Document Type


Date of Degree

Spring 2018

Degree Name

PhD (Doctor of Philosophy)

Degree In


First Advisor

Blumberg, Mark S.

First Committee Member

Johnson, Alan K.

Second Committee Member

Hazeltine, Eliot

Third Committee Member

LaLumiere, Ryan T.

Fourth Committee Member

Radley, Jason J.


Developing animals primarily receive two kinds of somatosensory input. One arises from stimulation in the external environment (“exafference”) and the other arises from self-produced movements (“reafference”), especially those associated with the myoclonic twitches during active sleep. Neural recordings have shown that exafferent and reafferent neural signals activate sensorimotor structures throughout the brain, but it is not known whether twitches are accompanied by corollary discharge that inform the nervous system that twitches are self-generated.

Recordings from the cerebellum in infant rats suggested that motor structures could be conveying twitch-related corollary discharge signals to the cerebellum. If true, one would expect to see evidence of corollary discharge in the precerebellar nuclei. We hypothesized that two precerebellar nuclei: the inferior olive (IO) and the lateral reticular nucleus (LRN), receive corollary discharge associated with the production of twitches. We tested the hypothesis by recording spontaneous activity of the IO and LRN during sleep and wake in infant rats.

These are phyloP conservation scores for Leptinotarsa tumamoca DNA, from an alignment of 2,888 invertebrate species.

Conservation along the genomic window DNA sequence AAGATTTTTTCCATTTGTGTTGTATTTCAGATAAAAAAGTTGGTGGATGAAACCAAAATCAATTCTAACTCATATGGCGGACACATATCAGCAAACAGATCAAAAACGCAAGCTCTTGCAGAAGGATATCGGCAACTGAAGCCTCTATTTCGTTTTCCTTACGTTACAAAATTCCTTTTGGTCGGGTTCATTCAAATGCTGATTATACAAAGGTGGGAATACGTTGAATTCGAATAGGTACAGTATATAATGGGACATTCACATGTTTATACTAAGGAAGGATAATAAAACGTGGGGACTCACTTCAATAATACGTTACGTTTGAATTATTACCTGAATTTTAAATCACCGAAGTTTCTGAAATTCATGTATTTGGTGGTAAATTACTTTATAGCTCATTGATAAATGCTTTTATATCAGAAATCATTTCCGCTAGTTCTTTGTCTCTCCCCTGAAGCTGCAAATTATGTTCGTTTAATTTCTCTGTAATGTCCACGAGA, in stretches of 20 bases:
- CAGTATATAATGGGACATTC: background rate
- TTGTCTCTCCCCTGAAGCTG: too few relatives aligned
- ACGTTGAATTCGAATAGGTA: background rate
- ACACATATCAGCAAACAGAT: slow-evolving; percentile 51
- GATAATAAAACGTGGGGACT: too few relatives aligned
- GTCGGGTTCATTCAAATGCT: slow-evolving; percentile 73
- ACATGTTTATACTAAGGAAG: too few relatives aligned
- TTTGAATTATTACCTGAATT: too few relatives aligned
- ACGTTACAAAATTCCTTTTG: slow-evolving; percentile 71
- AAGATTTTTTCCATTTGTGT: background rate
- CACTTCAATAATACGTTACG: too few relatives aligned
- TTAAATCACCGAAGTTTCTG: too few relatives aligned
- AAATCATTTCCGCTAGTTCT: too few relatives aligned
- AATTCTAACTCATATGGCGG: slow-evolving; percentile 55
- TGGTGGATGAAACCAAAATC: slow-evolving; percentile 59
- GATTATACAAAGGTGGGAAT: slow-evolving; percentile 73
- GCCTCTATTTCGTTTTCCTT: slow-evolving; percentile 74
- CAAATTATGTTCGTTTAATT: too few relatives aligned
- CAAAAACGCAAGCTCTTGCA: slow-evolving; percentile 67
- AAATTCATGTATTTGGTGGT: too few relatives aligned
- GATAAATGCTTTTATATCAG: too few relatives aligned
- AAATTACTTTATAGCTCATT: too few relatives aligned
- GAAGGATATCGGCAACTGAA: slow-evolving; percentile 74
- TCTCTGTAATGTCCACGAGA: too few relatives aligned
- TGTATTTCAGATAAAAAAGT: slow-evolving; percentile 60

In the majority of IO units, and in a subset of LRN units, neural activity was particularly pronounced at the time of twitch onset. This activity was remarkably precise, reaching a peak in firing within ±10 ms of a twitch. This unique pattern suggested that, unlike sensory areas that receive reafference from twitches, these two structures receive corollary discharge associated with the production of twitches.

Next, using anatomical tracing, immunohistochemistry, and neurophysiology, we identified non-overlapping premotor areas in the midbrain that send corollary discharge to the IO and LRN. Finally, using pharmacological inhibition, we identified that slow potassium channels are responsible for the sharp peak of twitch-related corollary discharge in the IO.

Altogether, the current findings suggest that the infant brain has the capacity to distinguish between exafferent stimulation and twitch-related reafference. This capacity may underlie the developing infant’s burgeoning ability to distinguish between self- and other-generated movements.


active sleep, corollary discharge, development, inferior olive, lateral reticular nucleus, twitches


xi, 79 pages


Includes bibliographical references (pages 72-79).


Copyright © 2018 Didhiti Mukherjee

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Psychology Commons